Progress in Eradicating Polio
The number of cases of Polio world wide has continued to drop and in 2016 there were only 37 cases of Wild Polio Virus (Afghanistan 13, Nigeria 4, Pakistan 20) and 5 of the circulating Vaccine Derived Polio Virus. (Lao 3, Nigeria 1, Pakistan 1).
This map (dated February 15th) shows the distribution of all of the cases worldwide in 2016 plus the 1 case to date for 2017.
This map shows in more detail, the location of cases in Pakistan and Afghanistan. As always, most of the cases in 2016 were close to the border between the two countries. Up-to-date details can be found here.
Although the last case of Polio in India was in 2011, there is still great concern that unless India continues to take extreme precautions, Polio might either reappear or slip over the border from the remaining two major countries where it is still endemic.
India’s plan for the post polio world includes:
- in April 2016, switching from an oral polio vaccine (OPV) designed to combat three types of wild polio virus (known as trivalent OPV) to one designed for two types of wild polio virus (known as bivalent OPV). This is because Type 2 Polio Virus has not been seen for many years and is therefore said to have been eradicated.
- introducing (the injected) Inactivated Polio Vaccine (IPV) from 2015 with a target of totally replacing OPV with IPV in 2018/19.
One of the problems of using OPV is that because it is a live (but very attenuated) vaccine, there is a risk of Vaccine Derived Polio Virus being a source of Polio in the community.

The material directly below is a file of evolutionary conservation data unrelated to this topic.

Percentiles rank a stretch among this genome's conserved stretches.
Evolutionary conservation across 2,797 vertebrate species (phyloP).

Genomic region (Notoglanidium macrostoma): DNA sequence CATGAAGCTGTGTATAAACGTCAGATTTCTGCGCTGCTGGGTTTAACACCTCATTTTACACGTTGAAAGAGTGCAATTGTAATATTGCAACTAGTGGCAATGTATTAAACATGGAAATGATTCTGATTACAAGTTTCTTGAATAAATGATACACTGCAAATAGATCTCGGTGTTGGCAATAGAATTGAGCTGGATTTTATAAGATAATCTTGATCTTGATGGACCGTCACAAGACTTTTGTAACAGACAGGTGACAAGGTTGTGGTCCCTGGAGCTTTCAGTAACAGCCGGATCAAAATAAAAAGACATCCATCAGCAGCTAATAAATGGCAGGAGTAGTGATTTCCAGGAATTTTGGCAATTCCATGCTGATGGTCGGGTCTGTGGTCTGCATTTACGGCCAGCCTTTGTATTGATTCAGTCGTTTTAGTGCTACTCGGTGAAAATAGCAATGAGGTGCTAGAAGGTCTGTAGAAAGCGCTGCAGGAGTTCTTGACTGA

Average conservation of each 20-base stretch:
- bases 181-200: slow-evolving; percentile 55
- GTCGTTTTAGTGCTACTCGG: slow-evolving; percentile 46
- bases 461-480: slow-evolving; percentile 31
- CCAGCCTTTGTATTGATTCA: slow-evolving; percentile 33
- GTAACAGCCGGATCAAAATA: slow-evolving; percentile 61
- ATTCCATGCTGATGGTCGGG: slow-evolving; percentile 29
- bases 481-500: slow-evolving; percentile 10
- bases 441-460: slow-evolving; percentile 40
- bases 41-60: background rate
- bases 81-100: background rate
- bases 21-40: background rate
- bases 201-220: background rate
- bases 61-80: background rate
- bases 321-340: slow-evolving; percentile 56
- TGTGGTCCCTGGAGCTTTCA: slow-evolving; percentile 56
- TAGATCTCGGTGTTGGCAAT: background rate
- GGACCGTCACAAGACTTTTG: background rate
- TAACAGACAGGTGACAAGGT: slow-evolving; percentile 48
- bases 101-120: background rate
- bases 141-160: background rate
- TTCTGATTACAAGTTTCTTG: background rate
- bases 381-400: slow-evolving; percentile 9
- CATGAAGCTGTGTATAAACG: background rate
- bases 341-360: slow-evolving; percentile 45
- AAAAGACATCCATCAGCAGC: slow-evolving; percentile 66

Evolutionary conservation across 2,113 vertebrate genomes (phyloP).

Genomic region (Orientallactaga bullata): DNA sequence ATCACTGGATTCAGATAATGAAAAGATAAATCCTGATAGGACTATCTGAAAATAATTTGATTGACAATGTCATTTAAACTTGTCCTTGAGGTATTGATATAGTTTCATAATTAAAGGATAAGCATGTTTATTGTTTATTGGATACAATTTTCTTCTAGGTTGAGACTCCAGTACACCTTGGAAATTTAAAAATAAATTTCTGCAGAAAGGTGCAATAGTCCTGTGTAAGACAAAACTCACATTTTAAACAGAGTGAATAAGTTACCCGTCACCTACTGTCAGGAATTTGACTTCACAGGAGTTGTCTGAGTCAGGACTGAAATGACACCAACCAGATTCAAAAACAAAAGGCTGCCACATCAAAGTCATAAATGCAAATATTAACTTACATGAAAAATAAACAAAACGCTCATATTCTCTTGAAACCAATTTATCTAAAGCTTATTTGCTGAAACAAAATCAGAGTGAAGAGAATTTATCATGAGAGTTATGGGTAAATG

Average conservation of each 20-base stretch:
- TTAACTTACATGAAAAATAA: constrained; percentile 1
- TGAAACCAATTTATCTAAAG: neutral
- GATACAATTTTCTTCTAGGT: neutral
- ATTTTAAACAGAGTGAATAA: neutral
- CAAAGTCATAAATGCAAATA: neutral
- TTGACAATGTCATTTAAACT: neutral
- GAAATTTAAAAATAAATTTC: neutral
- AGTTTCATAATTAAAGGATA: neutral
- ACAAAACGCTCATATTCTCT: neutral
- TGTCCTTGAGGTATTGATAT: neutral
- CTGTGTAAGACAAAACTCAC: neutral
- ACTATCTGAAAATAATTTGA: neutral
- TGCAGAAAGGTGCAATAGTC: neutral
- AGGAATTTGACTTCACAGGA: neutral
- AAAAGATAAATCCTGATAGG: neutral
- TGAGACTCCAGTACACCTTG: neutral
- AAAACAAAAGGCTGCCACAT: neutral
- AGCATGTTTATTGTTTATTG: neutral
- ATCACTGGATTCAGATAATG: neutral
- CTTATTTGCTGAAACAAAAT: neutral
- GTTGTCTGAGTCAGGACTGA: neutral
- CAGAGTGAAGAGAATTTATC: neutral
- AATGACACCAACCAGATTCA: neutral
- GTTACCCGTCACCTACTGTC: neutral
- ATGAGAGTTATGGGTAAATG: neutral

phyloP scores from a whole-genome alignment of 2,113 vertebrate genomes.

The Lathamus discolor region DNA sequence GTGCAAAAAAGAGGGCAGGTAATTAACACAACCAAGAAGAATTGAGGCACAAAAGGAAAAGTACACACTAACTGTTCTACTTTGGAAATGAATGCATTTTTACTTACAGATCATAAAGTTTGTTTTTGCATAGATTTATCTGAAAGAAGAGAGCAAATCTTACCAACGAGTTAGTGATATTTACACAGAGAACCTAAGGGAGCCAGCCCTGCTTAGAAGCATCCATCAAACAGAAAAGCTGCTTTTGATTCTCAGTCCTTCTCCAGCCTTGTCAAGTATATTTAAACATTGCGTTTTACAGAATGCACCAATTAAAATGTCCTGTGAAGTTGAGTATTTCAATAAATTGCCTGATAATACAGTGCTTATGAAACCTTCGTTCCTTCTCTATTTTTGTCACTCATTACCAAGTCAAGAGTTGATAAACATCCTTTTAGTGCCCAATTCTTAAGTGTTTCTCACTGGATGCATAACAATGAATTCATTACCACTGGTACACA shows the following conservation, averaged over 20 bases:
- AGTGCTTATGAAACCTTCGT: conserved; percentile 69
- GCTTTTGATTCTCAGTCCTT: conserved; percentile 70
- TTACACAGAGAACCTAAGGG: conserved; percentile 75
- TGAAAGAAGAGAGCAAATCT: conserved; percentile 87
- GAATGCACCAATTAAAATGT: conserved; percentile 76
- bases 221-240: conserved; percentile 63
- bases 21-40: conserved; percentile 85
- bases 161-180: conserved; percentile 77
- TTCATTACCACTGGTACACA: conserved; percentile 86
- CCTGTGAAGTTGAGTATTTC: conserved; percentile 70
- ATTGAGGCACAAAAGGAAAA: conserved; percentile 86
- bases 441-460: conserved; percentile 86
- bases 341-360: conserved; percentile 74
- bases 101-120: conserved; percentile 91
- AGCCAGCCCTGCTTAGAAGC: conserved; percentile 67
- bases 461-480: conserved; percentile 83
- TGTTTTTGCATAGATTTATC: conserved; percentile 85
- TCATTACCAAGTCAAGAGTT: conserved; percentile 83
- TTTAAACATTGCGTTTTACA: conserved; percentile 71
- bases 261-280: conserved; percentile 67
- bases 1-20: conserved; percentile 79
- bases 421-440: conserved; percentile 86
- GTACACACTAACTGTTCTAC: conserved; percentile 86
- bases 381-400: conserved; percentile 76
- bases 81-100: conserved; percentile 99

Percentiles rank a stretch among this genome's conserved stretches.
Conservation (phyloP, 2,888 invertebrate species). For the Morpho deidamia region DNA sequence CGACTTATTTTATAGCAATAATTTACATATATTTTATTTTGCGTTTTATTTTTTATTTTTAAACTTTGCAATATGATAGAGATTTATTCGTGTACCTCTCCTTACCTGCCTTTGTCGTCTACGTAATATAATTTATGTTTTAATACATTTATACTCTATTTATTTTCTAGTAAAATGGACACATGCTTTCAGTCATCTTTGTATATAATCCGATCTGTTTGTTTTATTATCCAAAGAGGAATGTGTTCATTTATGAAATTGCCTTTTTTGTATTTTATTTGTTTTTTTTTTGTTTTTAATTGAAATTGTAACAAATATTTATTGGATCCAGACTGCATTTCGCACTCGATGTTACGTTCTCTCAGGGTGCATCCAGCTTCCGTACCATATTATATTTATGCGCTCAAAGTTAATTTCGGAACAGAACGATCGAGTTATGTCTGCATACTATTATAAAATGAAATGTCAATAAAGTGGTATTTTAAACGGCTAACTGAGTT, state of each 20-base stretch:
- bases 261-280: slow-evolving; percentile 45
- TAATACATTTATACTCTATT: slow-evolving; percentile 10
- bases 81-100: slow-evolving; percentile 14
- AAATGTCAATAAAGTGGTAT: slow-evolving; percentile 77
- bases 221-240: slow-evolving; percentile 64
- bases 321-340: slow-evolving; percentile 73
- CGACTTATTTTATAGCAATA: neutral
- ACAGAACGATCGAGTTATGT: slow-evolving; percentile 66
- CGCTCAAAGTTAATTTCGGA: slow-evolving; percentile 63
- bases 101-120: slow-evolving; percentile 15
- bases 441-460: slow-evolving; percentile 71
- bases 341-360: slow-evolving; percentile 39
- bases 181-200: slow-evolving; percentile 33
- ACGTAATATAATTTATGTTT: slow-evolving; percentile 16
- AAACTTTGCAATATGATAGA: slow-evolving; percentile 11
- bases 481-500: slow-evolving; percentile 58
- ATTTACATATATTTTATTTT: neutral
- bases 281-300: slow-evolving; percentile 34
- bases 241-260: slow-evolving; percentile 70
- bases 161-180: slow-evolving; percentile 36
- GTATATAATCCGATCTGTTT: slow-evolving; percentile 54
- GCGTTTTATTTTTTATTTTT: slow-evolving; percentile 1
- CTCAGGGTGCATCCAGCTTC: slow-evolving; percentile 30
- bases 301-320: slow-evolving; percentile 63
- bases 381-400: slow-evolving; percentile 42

India has an ambitious plan to make immunisation of all children at birth and then during their early years, the norm. Children will be immunised with BCG, HepB and Poliovirus at birth, and then Diphtheria, Tetanus, Whooping Cough, Hib, Pneumonia and Rotavirus at 6 weeks plus many more vaccinations in the coming months and years - essentially a programme which is regarded as the norm in many other countries.
Currently more than 26 million children are born In India each year and Unicef estimate that infant deaths in India comprise some 20% of the world total, a figure which routine immunisation will help to reduce.
However as at January 2017, the current level of Routine Immunisation is 65% in the better areas and considerably less in the worse areas, far short of the generally accepted 95% required to achieve “herd immunity” (see also here for an explanation). So it is mainly for this reason, that National Immunisation Days with live Oral Polio Vaccine are likely to continue certainly into 2018 and maybe into 2019.